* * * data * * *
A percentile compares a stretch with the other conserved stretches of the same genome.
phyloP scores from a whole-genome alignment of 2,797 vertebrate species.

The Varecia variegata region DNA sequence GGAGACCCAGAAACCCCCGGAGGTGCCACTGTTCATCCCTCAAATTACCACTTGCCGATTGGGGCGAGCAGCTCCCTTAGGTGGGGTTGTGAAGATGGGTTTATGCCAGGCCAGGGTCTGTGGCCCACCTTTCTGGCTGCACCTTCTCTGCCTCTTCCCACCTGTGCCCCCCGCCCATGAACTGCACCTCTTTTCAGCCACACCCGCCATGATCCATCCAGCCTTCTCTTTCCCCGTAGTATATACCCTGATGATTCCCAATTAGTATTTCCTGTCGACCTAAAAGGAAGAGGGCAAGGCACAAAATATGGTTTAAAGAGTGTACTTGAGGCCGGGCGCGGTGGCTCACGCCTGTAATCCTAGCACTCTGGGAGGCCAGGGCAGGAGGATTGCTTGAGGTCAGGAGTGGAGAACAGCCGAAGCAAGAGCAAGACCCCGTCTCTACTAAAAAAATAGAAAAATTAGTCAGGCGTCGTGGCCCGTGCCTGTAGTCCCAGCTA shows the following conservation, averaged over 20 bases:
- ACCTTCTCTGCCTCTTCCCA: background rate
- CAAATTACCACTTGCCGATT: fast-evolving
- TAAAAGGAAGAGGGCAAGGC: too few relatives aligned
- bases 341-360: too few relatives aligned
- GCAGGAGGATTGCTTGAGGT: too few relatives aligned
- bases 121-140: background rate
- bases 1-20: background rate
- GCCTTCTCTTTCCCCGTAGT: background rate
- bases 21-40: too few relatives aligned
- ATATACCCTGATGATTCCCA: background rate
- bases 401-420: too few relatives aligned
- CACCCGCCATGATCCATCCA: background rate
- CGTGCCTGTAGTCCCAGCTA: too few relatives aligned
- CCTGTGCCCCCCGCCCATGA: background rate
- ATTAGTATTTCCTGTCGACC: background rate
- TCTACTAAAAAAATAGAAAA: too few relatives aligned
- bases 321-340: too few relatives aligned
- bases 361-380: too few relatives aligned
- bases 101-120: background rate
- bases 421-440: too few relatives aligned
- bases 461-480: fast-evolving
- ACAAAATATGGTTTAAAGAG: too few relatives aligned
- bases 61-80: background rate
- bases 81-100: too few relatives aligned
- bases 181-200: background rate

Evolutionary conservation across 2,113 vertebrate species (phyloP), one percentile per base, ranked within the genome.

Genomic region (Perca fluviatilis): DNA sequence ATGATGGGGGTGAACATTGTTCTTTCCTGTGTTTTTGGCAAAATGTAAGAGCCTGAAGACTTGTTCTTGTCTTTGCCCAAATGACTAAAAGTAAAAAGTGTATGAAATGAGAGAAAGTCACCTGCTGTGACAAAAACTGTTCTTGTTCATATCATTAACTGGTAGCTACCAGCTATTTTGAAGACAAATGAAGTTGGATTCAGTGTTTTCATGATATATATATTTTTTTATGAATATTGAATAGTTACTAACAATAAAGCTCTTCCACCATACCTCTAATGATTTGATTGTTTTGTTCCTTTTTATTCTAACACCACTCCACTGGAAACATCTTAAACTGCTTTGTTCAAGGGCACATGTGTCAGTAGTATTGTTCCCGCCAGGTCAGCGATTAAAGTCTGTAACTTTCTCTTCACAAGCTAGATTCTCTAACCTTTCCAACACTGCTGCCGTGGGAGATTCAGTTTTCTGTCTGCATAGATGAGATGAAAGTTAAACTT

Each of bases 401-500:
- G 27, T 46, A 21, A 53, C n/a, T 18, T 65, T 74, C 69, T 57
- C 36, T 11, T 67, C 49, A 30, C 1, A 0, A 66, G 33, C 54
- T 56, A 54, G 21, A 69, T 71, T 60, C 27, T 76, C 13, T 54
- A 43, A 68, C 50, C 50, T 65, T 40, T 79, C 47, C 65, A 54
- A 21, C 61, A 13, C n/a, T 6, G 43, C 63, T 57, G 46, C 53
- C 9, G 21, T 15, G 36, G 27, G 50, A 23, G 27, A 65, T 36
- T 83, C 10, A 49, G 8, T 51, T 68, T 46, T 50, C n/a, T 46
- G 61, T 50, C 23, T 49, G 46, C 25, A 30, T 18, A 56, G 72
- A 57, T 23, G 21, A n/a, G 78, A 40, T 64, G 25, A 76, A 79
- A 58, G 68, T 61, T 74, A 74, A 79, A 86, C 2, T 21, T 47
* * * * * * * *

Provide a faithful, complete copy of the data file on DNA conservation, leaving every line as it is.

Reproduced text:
A percentile compares a stretch with the other conserved stretches of the same genome.
phyloP scores from a whole-genome alignment of 2,797 vertebrate species.

The Varecia variegata region DNA sequence GGAGACCCAGAAACCCCCGGAGGTGCCACTGTTCATCCCTCAAATTACCACTTGCCGATTGGGGCGAGCAGCTCCCTTAGGTGGGGTTGTGAAGATGGGTTTATGCCAGGCCAGGGTCTGTGGCCCACCTTTCTGGCTGCACCTTCTCTGCCTCTTCCCACCTGTGCCCCCCGCCCATGAACTGCACCTCTTTTCAGCCACACCCGCCATGATCCATCCAGCCTTCTCTTTCCCCGTAGTATATACCCTGATGATTCCCAATTAGTATTTCCTGTCGACCTAAAAGGAAGAGGGCAAGGCACAAAATATGGTTTAAAGAGTGTACTTGAGGCCGGGCGCGGTGGCTCACGCCTGTAATCCTAGCACTCTGGGAGGCCAGGGCAGGAGGATTGCTTGAGGTCAGGAGTGGAGAACAGCCGAAGCAAGAGCAAGACCCCGTCTCTACTAAAAAAATAGAAAAATTAGTCAGGCGTCGTGGCCCGTGCCTGTAGTCCCAGCTA shows the following conservation, averaged over 20 bases:
- ACCTTCTCTGCCTCTTCCCA: background rate
- CAAATTACCACTTGCCGATT: fast-evolving
- TAAAAGGAAGAGGGCAAGGC: too few relatives aligned
- bases 341-360: too few relatives aligned
- GCAGGAGGATTGCTTGAGGT: too few relatives aligned
- bases 121-140: background rate
- bases 1-20: background rate
- GCCTTCTCTTTCCCCGTAGT: background rate
- bases 21-40: too few relatives aligned
- ATATACCCTGATGATTCCCA: background rate
- bases 401-420: too few relatives aligned
- CACCCGCCATGATCCATCCA: background rate
- CGTGCCTGTAGTCCCAGCTA: too few relatives aligned
- CCTGTGCCCCCCGCCCATGA: background rate
- ATTAGTATTTCCTGTCGACC: background rate
- TCTACTAAAAAAATAGAAAA: too few relatives aligned
- bases 321-340: too few relatives aligned
- bases 361-380: too few relatives aligned
- bases 101-120: background rate
- bases 421-440: too few relatives aligned
- bases 461-480: fast-evolving
- ACAAAATATGGTTTAAAGAG: too few relatives aligned
- bases 61-80: background rate
- bases 81-100: too few relatives aligned
- bases 181-200: background rate

Evolutionary conservation across 2,113 vertebrate species (phyloP), one percentile per base, ranked within the genome.

Genomic region (Perca fluviatilis): DNA sequence ATGATGGGGGTGAACATTGTTCTTTCCTGTGTTTTTGGCAAAATGTAAGAGCCTGAAGACTTGTTCTTGTCTTTGCCCAAATGACTAAAAGTAAAAAGTGTATGAAATGAGAGAAAGTCACCTGCTGTGACAAAAACTGTTCTTGTTCATATCATTAACTGGTAGCTACCAGCTATTTTGAAGACAAATGAAGTTGGATTCAGTGTTTTCATGATATATATATTTTTTTATGAATATTGAATAGTTACTAACAATAAAGCTCTTCCACCATACCTCTAATGATTTGATTGTTTTGTTCCTTTTTATTCTAACACCACTCCACTGGAAACATCTTAAACTGCTTTGTTCAAGGGCACATGTGTCAGTAGTATTGTTCCCGCCAGGTCAGCGATTAAAGTCTGTAACTTTCTCTTCACAAGCTAGATTCTCTAACCTTTCCAACACTGCTGCCGTGGGAGATTCAGTTTTCTGTCTGCATAGATGAGATGAAAGTTAAACTT

Each of bases 401-500:
- G 27, T 46, A 21, A 53, C n/a, T 18, T 65, T 74, C 69, T 57
- C 36, T 11, T 67, C 49, A 30, C 1, A 0, A 66, G 33, C 54
- T 56, A 54, G 21, A 69, T 71, T 60, C 27, T 76, C 13, T 54
- A 43, A 68, C 50, C 50, T 65, T 40, T 79, C 47, C 65, A 54
- A 21, C 61, A 13, C n/a, T 6, G 43, C 63, T 57, G 46, C 53
- C 9, G 21, T 15, G 36, G 27, G 50, A 23, G 27, A 65, T 36
- T 83, C 10, A 49, G 8, T 51, T 68, T 46, T 50, C n/a, T 46
- G 61, T 50, C 23, T 49, G 46, C 25, A 30, T 18, A 56, G 72
- A 57, T 23, G 21, A n/a, G 78, A 40, T 64, G 25, A 76, A 79
- A 58, G 68, T 61, T 74, A 74, A 79, A 86, C 2, T 21, T 47